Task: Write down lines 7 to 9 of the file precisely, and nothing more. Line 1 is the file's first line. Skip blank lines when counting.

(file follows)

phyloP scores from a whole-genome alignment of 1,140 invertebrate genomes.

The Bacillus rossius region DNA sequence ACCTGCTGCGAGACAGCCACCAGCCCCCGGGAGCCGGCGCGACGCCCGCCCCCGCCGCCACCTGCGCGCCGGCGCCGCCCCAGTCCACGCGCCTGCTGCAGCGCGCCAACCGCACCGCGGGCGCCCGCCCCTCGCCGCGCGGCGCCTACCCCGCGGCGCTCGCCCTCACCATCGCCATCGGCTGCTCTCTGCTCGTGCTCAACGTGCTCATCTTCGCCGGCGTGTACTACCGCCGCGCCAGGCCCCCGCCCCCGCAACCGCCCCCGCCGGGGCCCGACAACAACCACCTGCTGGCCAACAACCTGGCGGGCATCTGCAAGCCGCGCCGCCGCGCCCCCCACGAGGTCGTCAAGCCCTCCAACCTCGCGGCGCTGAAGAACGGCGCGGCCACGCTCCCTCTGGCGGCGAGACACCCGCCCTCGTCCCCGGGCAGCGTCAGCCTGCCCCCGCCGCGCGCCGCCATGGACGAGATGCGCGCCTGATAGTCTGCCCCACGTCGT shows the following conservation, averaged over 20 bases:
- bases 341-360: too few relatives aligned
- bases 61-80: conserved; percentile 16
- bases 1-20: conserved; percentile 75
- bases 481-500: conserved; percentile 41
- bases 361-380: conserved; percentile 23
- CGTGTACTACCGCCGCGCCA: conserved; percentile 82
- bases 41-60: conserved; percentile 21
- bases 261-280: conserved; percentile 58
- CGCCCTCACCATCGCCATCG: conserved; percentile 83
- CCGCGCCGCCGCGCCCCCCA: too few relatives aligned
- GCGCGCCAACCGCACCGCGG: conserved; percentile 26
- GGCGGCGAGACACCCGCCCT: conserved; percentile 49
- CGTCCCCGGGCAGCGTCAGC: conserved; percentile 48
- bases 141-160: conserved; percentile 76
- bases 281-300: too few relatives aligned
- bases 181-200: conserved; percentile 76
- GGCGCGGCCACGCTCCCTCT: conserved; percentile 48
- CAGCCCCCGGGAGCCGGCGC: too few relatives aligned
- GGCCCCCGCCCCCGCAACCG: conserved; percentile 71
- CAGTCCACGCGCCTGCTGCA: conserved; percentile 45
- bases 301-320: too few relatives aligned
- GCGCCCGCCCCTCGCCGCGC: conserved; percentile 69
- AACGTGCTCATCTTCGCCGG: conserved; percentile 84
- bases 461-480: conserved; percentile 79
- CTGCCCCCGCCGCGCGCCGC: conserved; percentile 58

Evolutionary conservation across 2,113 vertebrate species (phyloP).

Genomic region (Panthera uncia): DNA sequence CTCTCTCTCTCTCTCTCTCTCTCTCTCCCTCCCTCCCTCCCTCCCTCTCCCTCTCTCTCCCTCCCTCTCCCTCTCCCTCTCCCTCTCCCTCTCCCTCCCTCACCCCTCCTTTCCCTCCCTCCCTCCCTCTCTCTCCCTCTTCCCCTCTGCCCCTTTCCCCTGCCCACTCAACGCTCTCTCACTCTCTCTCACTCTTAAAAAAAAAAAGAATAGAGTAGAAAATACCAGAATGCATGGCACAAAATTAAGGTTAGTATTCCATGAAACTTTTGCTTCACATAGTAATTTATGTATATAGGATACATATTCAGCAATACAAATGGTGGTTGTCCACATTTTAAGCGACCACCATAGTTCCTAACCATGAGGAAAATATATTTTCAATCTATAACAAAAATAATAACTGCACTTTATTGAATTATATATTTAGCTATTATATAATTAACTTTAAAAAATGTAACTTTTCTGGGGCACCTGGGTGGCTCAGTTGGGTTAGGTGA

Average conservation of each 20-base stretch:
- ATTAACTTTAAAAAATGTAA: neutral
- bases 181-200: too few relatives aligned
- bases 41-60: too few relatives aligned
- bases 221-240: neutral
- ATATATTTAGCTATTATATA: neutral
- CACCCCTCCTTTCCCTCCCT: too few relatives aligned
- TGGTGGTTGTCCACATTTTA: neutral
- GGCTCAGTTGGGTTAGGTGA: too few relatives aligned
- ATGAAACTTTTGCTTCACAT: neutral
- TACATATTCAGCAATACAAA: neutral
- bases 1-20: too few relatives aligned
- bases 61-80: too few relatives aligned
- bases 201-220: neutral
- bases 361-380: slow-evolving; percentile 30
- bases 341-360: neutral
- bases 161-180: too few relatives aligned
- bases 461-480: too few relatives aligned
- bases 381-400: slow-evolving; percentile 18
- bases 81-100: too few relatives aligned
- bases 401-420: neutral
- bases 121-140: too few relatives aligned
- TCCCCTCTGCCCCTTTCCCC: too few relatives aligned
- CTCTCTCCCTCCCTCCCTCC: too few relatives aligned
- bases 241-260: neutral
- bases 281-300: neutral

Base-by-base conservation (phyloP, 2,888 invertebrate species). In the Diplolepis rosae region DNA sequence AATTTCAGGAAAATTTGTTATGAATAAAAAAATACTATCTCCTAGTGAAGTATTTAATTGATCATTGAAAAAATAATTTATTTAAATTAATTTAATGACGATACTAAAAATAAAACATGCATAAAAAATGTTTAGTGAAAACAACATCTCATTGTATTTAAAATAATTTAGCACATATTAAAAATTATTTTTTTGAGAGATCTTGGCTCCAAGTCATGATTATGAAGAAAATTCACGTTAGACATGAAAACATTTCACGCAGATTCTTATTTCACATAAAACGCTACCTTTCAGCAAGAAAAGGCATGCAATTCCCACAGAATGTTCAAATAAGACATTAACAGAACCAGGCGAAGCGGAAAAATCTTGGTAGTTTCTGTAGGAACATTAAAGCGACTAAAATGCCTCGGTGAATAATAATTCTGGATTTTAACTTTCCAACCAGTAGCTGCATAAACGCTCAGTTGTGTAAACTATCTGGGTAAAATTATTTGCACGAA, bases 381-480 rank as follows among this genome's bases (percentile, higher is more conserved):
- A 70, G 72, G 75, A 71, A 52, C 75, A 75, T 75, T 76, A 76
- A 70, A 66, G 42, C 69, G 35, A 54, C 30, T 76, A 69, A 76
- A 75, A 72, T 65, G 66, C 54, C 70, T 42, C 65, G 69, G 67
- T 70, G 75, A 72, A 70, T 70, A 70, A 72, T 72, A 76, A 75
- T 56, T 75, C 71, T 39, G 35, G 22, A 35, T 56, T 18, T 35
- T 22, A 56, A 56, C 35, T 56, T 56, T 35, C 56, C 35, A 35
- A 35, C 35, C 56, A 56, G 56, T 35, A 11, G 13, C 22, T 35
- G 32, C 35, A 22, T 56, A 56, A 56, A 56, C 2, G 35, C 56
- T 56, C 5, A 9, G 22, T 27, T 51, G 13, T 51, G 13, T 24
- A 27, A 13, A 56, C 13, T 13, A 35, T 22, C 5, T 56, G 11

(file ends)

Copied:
- bases 361-380: conserved; percentile 23
- CGTGTACTACCGCCGCGCCA: conserved; percentile 82
- bases 41-60: conserved; percentile 21